Seawater samples taken following the release of wastewater from the crippled Fukushima Daiichi Nuclear Power Plant showed radioactivity levels well within safe limits, operator Tokyo Electric Power Co. (Tepco) said.
The discharge of some of the 1.34 million tons of water — collected on site in the 12 years since the facility was damaged by a tsunami generated by a 9.0-magnitude earthquake — on Thursday prompted China to ban all Japanese seafood imports.
Tepco took what it called rapid tests on Thursday afternoon after the water release into the Pacific Ocean began, and said on Friday the results showed that radioactivity levels were within safe limits.
“We confirmed that the analysed value is equal to the calculated concentration and that the analysed value is below 1,500 bq/L,” Tepco spokesman Keisuke Matsuo told a news conference, using the abbreviation of becquerels per liter, which is a measure of radioactivity. The national safety standard is 60,000.
The results were “similar to our previous simulation and sufficiently below” the safety limit, Matsuo said.
“We will continue to conduct analysis every day over the next one month and even after that, maintain our analysis effort,” he added. “By providing swift, easy-to-understand explanations, we hope to dispel various concerns.”
Japan’s Environment Ministry said it had collected seawater samples from 11 different locations on Friday, the results of which would be released on Sunday.
The country’s fisheries agency also pulled a flounder and a Gurnard fish on Friday morning from designated sampling spots near the pipe that released the Fukushima water.
“By publishing those data every day in a highly transparent fashion, we will demonstrate our actions based on scientific evidence,” said Trade Minister Yasutoshi Nishimura, who is in charge of nuclear policies.
Tepco says the water — more than 500 Olympic pools’ worth — from cooling the remains of three reactors has been filtered of all radioactive elements except for tritium, and is safe.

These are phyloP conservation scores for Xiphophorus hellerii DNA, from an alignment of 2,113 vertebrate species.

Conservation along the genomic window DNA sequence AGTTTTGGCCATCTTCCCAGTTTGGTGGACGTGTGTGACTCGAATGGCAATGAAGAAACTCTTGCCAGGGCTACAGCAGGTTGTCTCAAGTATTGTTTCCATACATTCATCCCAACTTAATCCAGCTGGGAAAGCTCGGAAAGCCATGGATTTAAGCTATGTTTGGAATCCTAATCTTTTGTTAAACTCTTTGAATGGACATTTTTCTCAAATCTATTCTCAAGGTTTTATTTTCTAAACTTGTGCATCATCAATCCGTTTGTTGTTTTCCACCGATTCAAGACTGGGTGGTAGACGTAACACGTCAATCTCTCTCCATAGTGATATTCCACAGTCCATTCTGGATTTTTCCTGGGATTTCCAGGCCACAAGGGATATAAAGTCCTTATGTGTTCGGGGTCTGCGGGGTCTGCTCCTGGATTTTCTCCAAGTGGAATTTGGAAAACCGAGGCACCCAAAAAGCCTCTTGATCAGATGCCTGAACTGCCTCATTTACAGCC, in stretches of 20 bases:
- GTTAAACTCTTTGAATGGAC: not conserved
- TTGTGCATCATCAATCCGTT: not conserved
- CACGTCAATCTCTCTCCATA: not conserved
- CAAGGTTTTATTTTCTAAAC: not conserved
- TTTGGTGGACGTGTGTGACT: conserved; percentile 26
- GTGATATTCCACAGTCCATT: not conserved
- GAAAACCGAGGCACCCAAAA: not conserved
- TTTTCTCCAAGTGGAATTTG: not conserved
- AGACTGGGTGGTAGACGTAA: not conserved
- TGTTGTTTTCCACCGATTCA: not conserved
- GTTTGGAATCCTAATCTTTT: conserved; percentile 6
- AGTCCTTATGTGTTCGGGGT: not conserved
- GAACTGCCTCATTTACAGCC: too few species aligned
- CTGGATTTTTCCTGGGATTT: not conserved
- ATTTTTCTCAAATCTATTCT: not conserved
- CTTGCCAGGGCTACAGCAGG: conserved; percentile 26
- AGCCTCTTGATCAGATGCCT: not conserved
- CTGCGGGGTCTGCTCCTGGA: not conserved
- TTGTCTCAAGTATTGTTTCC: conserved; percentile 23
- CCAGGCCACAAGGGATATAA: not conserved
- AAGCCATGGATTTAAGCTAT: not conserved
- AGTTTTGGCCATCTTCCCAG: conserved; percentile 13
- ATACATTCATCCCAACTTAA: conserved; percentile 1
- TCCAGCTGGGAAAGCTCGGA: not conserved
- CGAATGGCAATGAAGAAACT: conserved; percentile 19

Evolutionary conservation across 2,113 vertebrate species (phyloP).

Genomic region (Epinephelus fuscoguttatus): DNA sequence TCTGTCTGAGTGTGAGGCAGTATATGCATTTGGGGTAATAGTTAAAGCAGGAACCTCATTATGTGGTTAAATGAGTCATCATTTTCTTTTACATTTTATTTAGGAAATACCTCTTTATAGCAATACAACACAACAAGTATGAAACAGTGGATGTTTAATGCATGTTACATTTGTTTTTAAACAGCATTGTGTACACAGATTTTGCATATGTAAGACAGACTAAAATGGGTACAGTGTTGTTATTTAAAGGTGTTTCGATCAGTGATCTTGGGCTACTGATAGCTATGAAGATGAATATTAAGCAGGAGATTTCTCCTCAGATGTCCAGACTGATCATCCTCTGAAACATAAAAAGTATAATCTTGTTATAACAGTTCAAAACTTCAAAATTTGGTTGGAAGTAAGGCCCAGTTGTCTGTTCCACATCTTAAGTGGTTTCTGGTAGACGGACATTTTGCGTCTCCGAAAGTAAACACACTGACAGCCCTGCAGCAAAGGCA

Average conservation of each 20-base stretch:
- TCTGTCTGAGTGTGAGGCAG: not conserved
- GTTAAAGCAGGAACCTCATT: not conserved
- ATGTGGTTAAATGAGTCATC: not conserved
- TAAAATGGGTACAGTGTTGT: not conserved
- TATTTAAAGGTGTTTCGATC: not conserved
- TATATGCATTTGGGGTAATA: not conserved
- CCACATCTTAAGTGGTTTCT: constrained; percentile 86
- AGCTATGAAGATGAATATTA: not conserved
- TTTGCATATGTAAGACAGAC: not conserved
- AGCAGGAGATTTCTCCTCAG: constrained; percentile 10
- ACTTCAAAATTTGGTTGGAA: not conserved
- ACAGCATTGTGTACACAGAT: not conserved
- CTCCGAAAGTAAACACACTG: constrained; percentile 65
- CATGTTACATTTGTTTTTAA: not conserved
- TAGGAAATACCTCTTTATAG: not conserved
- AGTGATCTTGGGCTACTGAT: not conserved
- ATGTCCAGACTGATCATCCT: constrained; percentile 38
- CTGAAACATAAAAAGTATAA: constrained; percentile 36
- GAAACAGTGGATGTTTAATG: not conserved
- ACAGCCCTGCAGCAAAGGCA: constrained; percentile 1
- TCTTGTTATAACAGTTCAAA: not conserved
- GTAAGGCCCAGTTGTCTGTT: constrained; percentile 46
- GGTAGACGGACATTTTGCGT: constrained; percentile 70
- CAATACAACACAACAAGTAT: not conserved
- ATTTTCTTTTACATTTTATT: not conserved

This is backed by the International Atomic Energy Agency (IAEA), which said on Thursday that samples taken from the first batch of diluted water prepared for discharge showed that tritium levels were well within safe limits.
“AEA experts are there on the ground to serve as the eyes of the international community and ensure that the discharge is being carried out as planned consistent with IAEA safety standards,” IAEA Director-General Rafael Grossi said in a statement.
Most analysts agree, although environmental pressure group Greenpeace has said the filtration process, known as ALPS, does not work and that a vast amount of radioactivity will be released into the ocean.
Japan’s move infuriated China, which says the action contaminates the ocean, and widened a ban on aquatic produce in place for 10 Japanese prefectures to cover the whole country.
Nishimura on Friday echoed Prime Minister Fumio Kishida in urging China, Japan’s biggest market for seafood, to reverse the ban.
“The Japanese government… will strongly demand baseless regulations to be immediately terminated,” the Trade minister said.
South Korea’s government, which is trying to improve relations with Japan in order to counter China, has endorsed the water release, although some ordinary people are alarmed. Matthew Miller, a United States State Department spokesman, said Washington is satisfied with Japan’s safe, transparent and science-based process.